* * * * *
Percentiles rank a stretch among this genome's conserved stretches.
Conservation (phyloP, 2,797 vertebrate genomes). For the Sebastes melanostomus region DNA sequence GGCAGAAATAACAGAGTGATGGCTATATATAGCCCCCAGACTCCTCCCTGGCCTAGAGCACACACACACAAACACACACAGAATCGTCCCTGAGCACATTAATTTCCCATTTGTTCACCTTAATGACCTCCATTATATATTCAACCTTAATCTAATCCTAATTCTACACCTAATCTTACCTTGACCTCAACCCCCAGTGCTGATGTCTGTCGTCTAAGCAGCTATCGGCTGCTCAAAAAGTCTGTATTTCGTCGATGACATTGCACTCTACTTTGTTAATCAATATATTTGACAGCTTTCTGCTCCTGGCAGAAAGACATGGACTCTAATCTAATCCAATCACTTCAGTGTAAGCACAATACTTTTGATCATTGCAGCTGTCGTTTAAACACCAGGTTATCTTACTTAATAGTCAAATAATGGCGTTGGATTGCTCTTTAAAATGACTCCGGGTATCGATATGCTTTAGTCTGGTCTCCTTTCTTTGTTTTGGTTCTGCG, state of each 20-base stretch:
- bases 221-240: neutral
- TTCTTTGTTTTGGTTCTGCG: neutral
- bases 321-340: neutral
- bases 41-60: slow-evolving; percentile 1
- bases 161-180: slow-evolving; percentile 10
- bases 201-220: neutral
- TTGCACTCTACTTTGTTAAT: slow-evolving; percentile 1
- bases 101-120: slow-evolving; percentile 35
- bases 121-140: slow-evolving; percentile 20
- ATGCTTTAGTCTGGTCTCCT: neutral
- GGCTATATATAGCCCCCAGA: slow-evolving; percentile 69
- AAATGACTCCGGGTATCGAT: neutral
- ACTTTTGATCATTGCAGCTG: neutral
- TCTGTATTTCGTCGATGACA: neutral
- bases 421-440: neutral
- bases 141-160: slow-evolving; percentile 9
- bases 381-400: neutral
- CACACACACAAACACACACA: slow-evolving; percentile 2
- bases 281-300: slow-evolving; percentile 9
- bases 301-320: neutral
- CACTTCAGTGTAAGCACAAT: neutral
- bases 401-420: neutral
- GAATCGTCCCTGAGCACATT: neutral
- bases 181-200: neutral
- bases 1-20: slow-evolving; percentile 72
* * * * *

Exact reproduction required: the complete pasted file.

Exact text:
Percentiles rank a stretch among this genome's conserved stretches.
Conservation (phyloP, 2,797 vertebrate genomes). For the Sebastes melanostomus region DNA sequence GGCAGAAATAACAGAGTGATGGCTATATATAGCCCCCAGACTCCTCCCTGGCCTAGAGCACACACACACAAACACACACAGAATCGTCCCTGAGCACATTAATTTCCCATTTGTTCACCTTAATGACCTCCATTATATATTCAACCTTAATCTAATCCTAATTCTACACCTAATCTTACCTTGACCTCAACCCCCAGTGCTGATGTCTGTCGTCTAAGCAGCTATCGGCTGCTCAAAAAGTCTGTATTTCGTCGATGACATTGCACTCTACTTTGTTAATCAATATATTTGACAGCTTTCTGCTCCTGGCAGAAAGACATGGACTCTAATCTAATCCAATCACTTCAGTGTAAGCACAATACTTTTGATCATTGCAGCTGTCGTTTAAACACCAGGTTATCTTACTTAATAGTCAAATAATGGCGTTGGATTGCTCTTTAAAATGACTCCGGGTATCGATATGCTTTAGTCTGGTCTCCTTTCTTTGTTTTGGTTCTGCG, state of each 20-base stretch:
- bases 221-240: neutral
- TTCTTTGTTTTGGTTCTGCG: neutral
- bases 321-340: neutral
- bases 41-60: slow-evolving; percentile 1
- bases 161-180: slow-evolving; percentile 10
- bases 201-220: neutral
- TTGCACTCTACTTTGTTAAT: slow-evolving; percentile 1
- bases 101-120: slow-evolving; percentile 35
- bases 121-140: slow-evolving; percentile 20
- ATGCTTTAGTCTGGTCTCCT: neutral
- GGCTATATATAGCCCCCAGA: slow-evolving; percentile 69
- AAATGACTCCGGGTATCGAT: neutral
- ACTTTTGATCATTGCAGCTG: neutral
- TCTGTATTTCGTCGATGACA: neutral
- bases 421-440: neutral
- bases 141-160: slow-evolving; percentile 9
- bases 381-400: neutral
- CACACACACAAACACACACA: slow-evolving; percentile 2
- bases 281-300: slow-evolving; percentile 9
- bases 301-320: neutral
- CACTTCAGTGTAAGCACAAT: neutral
- bases 401-420: neutral
- GAATCGTCCCTGAGCACATT: neutral
- bases 181-200: neutral
- bases 1-20: slow-evolving; percentile 72